Bernie Sanders is the Best Choice for 2016

Senator Bernie Sanders’ victory in Michigan can put him on the path to overtaking Hillary Clinton provided that all of us reach out to encourage fellow Democrats with upcoming primaries and caucuses. Next up will be the Super Tuesday (March 15th) states — Missouri, Ohio, Illinois, Florida, and North Carolina. I sincerely hope that everyone who reads this will share it, especially with those who will vote in an upcoming primary or caucus.

I will outline the following in making the case for why Bernie is the better choice to be the nominee:

  • The distorted delegate presentation by the media meant to discourage supporters
  • Bernie’s unique strengths
  • Hillary’s significant vulnerabilities
  • Criticisms of Bernie pale in comparison
  • Why winning “white” states is a strength
  • Charisma will trump experience
  • Satisfying the mood of the electorate

Please do not fall for the effort to inflate Clinton’s delegate totals. The media has been inappropriately lumping earned delegates and superdelegates together. I believe this is intended to demoralize Bernie’s supporters and discourage them from voting.

Currently, the earned delegate totals are 770 Clinton and 551 Sanders with 2,735 remaining. For the best and most accurate depiction of current delegate totals, I recommend Nate Silver’s 538 site.

Going forward, if Bernie were able to earn 54.1% of delegates from remaining caucuses and primaries, he would end up with more earned delegates than Hillary. Given his recent winning percentages of 68% in Kansas, 64% in Maine, and his unexpected victory in Michigan, there is absolutely no question he should stay in the race. He is still in the hunt for the nomination, despite how the media presents the situation.

Superdelegates are a footnote at this point, as they can switch their preference at any time until the convention. If Bernie were to end up with a majority of earned delegates, would the superdelegates really overrule the will of the Democratic voters to give the nomination to Hillary? I certainly hope they would never do such a thing.

Bernie has a number of important and unique strengths this cycle including:

  • The overwhelming mood of the 2016 electorate is anti-establishment which aligns with his message.
  • He does extremely well with Independent and working-class voters.
  • He speaks honestly about problems with money in politics, trade agreements, tax policies benefitting the wealthy, and Americans getting less than what other countries provide their citizens (e.g., health care, higher education, etc.).
  • He performs the best in all of the recent head-to-head polling against the Republican contenders.
  • He has a 51.4% favorability rating with an unfavorable percentage of only 38.6%. This means he has a +12.8 favorability differential which is a great advantage as there is a correlation between favorability and getting elected.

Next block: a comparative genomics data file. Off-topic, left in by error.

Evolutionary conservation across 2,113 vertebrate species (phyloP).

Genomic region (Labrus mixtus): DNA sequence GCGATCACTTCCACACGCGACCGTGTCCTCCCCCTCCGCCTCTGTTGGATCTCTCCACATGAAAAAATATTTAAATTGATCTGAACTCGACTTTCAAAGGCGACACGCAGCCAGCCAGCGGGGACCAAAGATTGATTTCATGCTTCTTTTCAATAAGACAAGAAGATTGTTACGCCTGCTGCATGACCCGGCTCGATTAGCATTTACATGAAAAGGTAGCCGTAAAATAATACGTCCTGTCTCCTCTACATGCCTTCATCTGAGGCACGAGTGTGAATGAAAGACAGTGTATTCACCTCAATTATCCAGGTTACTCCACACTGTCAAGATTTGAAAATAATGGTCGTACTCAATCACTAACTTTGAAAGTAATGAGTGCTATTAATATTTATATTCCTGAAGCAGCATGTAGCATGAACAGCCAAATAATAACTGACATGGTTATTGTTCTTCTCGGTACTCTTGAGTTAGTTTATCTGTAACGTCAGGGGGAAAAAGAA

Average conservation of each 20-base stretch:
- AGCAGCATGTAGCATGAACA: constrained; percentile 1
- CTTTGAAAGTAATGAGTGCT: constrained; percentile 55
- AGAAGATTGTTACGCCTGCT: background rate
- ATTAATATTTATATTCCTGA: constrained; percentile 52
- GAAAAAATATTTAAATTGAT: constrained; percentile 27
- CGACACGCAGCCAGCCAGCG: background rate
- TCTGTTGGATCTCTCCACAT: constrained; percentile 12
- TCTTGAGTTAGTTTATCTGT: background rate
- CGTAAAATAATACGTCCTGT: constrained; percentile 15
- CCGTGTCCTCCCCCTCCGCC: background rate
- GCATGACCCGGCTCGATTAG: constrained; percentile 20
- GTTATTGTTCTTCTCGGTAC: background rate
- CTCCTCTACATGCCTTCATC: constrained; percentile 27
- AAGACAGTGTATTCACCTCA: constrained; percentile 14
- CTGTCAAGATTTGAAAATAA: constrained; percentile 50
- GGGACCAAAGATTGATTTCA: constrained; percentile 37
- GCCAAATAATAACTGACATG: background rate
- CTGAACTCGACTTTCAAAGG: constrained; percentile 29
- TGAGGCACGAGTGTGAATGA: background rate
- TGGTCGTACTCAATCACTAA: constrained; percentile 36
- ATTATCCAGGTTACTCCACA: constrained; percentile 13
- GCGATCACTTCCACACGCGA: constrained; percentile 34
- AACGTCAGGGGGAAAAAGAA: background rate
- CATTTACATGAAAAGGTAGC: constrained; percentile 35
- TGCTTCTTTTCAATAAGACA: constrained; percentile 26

Democrats must remain mindful of the very real vulnerabilities that Hillary Clinton has as a candidate. Some people believe we should blindly cheerlead, but I feel this is irresponsible. Some who are emotionally invested in Hillary’s candidacy fixate on sentiments like: She worked hard in 2008. It should be her turn. It’s time for a female President.

However, we must set emotion aside and carefully consider all candidate vulnerabilities and their potential impact in a general election. Hillary’s major vulnerabilities are:

  • Unfavorables above 50% (currently 53.8% unfavorable compared to 41.5% favorable). She would begin the general election campaign at around a –12.3 compared with Bernie’s +12.8, which is a major disadvantage.
  • She has performed worse than Bernie in head-to-head match up polling against the Republicans.
  • Hillary comes with significant baggage in the form of perceived scandals that will become the narrative in the general election campaign.
  • Low to medium information voters (which make up the majority of the electorate) will not delve into the details to parse the validity of various perceived scandals, they will absorb the sound bites and talking points.

In facing off against Hillary, Trump would raise every perceived scandal in Hillary and Bill Clinton’s past. Trump has already shown his readiness for this when Hillary stated Trump had a penchant for sexism and he fired back about Bill’s previous indiscretions. The Clinton campaign immediately disengaged because they knew they could not withstand the impact of this exchange if it continued. This one exchange took Bill Clinton’s favorability from the 50’s to the 30’s.

This previews what is to come if Hillary is the nominee. Trump would invoke any unsavory or questionable events that might undermine her such as the email controversy, Benghazi, and every older scandal. Some Democrats argue that many perceived scandals have no validity. For strategic purposes, this does not matter. The 2004 “Swift Boat Veterans” attack on John Kerry was completely fabricated and it still worked. Imagine what Trump will do with topics that have at least a grain of truth.

Attack lines that are repeated endlessly stick in the minds of voters. Relentless attacks about perceived scandals could damage Clinton’s precarious favorability increasing the likelihood that Trump could win the Presidency.